Sasha’s visit was way too short, but we packed a week’s worth of adventures into three and a half days so I can’t complain. I left her at the bus station, and got back on the metro to make my way to the airport. But as this adventure came to an end, I was about to head off on a new one, this time in sunny, sunny South Florida. 🙂

Yes, I still traveled over winter break

I haven’t written anything for a while and there’s a good reason! I’ve been on winter break and have taken a complete hiatus from everything — blogging, Twitter, working, studying — to save my sanity. I was beyond stressed out last semester with trying to balance work, school, a social life and traveling, and was incredibly burnt out by the end. To make matters worse, next semester, I’ll be working 37 hours per week (with three, maybe four jobs)  on top of five of the hardest classes I’ll be taking in college. So I needed a break.

Of course, a break for me doesn’t mean sitting still. I made sure to fit some travel in where I could. Since I’ve been extremely low on money lately, I couldn’t afford to go anywhere international, but I stuck with cool places nearby — New York, Florida and a staycation in Washington, D.C.

First stop was a day trip to New York City with my friend Brian two days before Christmas. It was super spontaneous, given that we decided to go just two days prior, but we wanted to experience New York at Christmastime.

On Dec. 23, we woke at the crack of dawn (4 a.m.) to catch our 6:30 Megabus from Union Station in D.C.  We got to the city around 11 a.m. and, after some much-needed coffee, headed to Rockefeller Center to see the iconic, 85-foot Christmas tree. Ice-skating at the center was ridiculously overpriced, so we let other people spend $50 to skate and then happily watched them glide and topple on the rink.

Next we headed to Brooklyn to have our share of world-famous pizza at Grimaldi’s. The wait was horrible. There was no waiting space inside the restaurant, so Brian and I along with maybe 50 other people waited outside in a line stretching down the sidewalk. We shivered from the cold as a slushy rain/snow mix fell from the sky. By the time we got inside we were famished, but of course, the restaurant was so packed that  it took at least half an hour to get our pizza. And service was awful; we saw our grumpy waiter only twice; once when we ordered, and once when he delivered the check (which was cash only). But let me tell you, the pizza was delish. We got half pepperoni, half meatball (toppings were a whopping $3 each) and devoured entire large, brick-oven pizza. That being said, the dish was still not exquisite enough to make up for the otherwise unsatisfactory dining experience. I’m glad we went, but I don’t think I’m going to be a repeat customer.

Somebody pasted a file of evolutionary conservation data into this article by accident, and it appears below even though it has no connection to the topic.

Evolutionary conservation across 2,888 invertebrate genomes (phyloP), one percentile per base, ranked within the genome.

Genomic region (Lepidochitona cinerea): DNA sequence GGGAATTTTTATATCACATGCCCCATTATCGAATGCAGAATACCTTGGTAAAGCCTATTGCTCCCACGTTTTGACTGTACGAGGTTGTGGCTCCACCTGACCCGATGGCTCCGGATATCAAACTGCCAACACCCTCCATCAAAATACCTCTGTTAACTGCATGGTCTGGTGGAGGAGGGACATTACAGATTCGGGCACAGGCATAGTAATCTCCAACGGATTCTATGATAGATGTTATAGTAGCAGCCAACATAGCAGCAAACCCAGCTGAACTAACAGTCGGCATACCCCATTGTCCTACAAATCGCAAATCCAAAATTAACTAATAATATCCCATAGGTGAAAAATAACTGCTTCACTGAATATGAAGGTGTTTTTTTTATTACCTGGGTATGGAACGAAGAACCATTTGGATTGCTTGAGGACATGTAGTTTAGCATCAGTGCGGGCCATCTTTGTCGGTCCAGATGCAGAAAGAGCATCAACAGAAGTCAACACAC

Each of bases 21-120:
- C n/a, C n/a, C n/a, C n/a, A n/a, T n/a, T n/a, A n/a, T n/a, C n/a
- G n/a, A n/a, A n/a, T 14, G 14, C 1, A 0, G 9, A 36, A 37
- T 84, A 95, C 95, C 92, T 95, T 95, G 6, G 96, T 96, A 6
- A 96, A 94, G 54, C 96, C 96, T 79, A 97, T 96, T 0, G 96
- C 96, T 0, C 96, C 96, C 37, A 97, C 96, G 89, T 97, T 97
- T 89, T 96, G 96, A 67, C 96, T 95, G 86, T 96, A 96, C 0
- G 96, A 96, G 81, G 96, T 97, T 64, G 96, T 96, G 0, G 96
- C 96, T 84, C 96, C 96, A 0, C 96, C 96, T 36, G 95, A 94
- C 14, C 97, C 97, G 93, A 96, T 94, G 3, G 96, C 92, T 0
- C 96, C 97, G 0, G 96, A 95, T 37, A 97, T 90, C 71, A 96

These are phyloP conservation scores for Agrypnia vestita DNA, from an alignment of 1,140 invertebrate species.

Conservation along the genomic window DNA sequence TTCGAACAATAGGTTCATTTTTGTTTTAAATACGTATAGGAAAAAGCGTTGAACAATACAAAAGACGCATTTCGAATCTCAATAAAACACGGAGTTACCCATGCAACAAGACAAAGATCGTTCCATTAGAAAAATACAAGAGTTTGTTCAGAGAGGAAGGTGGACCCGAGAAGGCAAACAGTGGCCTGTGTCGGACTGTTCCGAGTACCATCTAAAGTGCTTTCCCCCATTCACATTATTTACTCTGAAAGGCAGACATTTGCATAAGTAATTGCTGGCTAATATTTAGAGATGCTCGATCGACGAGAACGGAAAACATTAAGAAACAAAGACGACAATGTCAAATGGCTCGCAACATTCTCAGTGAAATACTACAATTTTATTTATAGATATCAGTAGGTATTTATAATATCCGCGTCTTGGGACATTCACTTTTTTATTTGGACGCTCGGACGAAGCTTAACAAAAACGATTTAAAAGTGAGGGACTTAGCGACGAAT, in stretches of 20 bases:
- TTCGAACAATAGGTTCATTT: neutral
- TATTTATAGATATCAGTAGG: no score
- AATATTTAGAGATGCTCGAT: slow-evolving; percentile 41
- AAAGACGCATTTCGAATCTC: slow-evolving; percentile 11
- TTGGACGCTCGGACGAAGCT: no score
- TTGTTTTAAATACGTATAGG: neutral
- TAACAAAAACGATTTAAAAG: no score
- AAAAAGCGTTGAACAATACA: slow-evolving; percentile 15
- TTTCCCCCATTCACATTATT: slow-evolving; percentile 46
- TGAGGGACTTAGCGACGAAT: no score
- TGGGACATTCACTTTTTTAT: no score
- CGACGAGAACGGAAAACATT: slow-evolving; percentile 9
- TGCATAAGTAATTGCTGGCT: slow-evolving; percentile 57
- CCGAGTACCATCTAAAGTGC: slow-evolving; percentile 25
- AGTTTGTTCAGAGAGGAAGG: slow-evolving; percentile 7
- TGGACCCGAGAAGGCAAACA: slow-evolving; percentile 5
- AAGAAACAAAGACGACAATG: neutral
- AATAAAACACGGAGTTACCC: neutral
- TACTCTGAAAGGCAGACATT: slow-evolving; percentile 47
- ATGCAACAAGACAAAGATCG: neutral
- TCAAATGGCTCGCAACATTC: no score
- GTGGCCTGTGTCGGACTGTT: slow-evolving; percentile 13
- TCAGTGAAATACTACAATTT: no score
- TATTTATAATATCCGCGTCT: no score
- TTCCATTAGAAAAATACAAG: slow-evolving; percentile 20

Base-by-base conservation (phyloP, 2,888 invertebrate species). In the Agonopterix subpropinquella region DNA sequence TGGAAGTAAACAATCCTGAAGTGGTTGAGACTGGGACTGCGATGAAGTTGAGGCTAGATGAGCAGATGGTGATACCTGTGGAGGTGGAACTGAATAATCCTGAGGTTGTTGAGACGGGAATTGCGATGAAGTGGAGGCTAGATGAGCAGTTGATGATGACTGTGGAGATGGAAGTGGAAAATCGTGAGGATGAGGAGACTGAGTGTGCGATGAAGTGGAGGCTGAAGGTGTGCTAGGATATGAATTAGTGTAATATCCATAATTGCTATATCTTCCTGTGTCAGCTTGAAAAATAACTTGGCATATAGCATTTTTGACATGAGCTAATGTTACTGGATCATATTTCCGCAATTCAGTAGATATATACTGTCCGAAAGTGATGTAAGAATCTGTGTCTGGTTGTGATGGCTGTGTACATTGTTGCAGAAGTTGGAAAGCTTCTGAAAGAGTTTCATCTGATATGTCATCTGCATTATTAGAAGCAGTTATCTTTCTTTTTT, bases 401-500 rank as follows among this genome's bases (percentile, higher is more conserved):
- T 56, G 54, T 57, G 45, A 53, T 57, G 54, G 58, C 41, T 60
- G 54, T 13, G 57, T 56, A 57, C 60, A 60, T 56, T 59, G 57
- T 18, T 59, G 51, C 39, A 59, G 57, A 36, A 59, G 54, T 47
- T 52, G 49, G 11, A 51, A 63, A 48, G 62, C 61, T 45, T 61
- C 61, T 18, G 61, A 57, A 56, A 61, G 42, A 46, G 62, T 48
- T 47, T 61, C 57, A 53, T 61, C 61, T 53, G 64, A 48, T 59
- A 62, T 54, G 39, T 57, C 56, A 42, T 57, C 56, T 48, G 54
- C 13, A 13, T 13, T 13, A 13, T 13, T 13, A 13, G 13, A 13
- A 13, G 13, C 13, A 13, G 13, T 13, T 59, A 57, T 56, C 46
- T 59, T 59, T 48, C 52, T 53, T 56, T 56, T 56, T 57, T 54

Grimaldi's Pizza
The rest of the day was more pleasant. Despite the cold rain, we walked around Brooklyn and got ice cream at the Brooklyn Farmacy and Soda Fountain, an adorable ice cream parlor with great staff that was recently featured on Food Network’s Top Ten Restaurants, a deserving award. Then we walked across the Brooklyn Bridge for the first time, and went to meet some of Brian’s friends for dinner in the West Village.


The bridge was more stunning than I imagined. The long wires that stretched from the center of the bridge down to the entryways created a web-like network that was intimidating but beautiful. The lights from the cars driving below added an interesting illumination that just added to the overall aura of the bridge. And, of course, the view of the New York skyline from the peak of the bridge looked just as it does in the photos.


Later, during dinner, one of my friends from school saw something I had posted online about being in West Village and messaged me saying she was at a jazz bar just down the street! What a coinkydink! So Brian and I parted ways with his friends after dinner and went to meet my friend Lily at the Fat Cat Jazz Bar. Luckily the bar was 18+, so Brian, who is 19, could get in. I grabbed a cider from the bar and Brian and I joined Lily and her friends at a table where we talked, played games, and listened to the jazz musicians jam. But soon it was nearly 11 p.m. and Brian and I had to make it back to the pickup stop to catch our midnight bus back to D.C.

It was a long, tiring day, but an absolute blast. We were zonked by the time we got back to Union Station at 6 a.m. Christmas Eve and headed home quickly. But I had work at 10 a.m., so I only got a few hours of sleep before I had to fire up the engines again (go figure). But totally, totally worth it.

Off to a…not so good… start

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So. This journey has not been faring well so far.

I was ready to go as planned this morning — I had everything packed up and ready to go sitting by the door.

What I had not prepared for, however, was the rain.

I ran outside to take the trash out on my way to the bus, and subsequently got drenched in a torrential downpour. I had my suitcase and backpack with me, so of course they got drenched too. I made it to the bus stop to catch the bus to the metro, but the bus I got on took a route I was not used to. I asked the bus driver If I had gotten on the correct bus, and he said yes, but because of flooding on the roads, he had to take a different — significantly longer — route.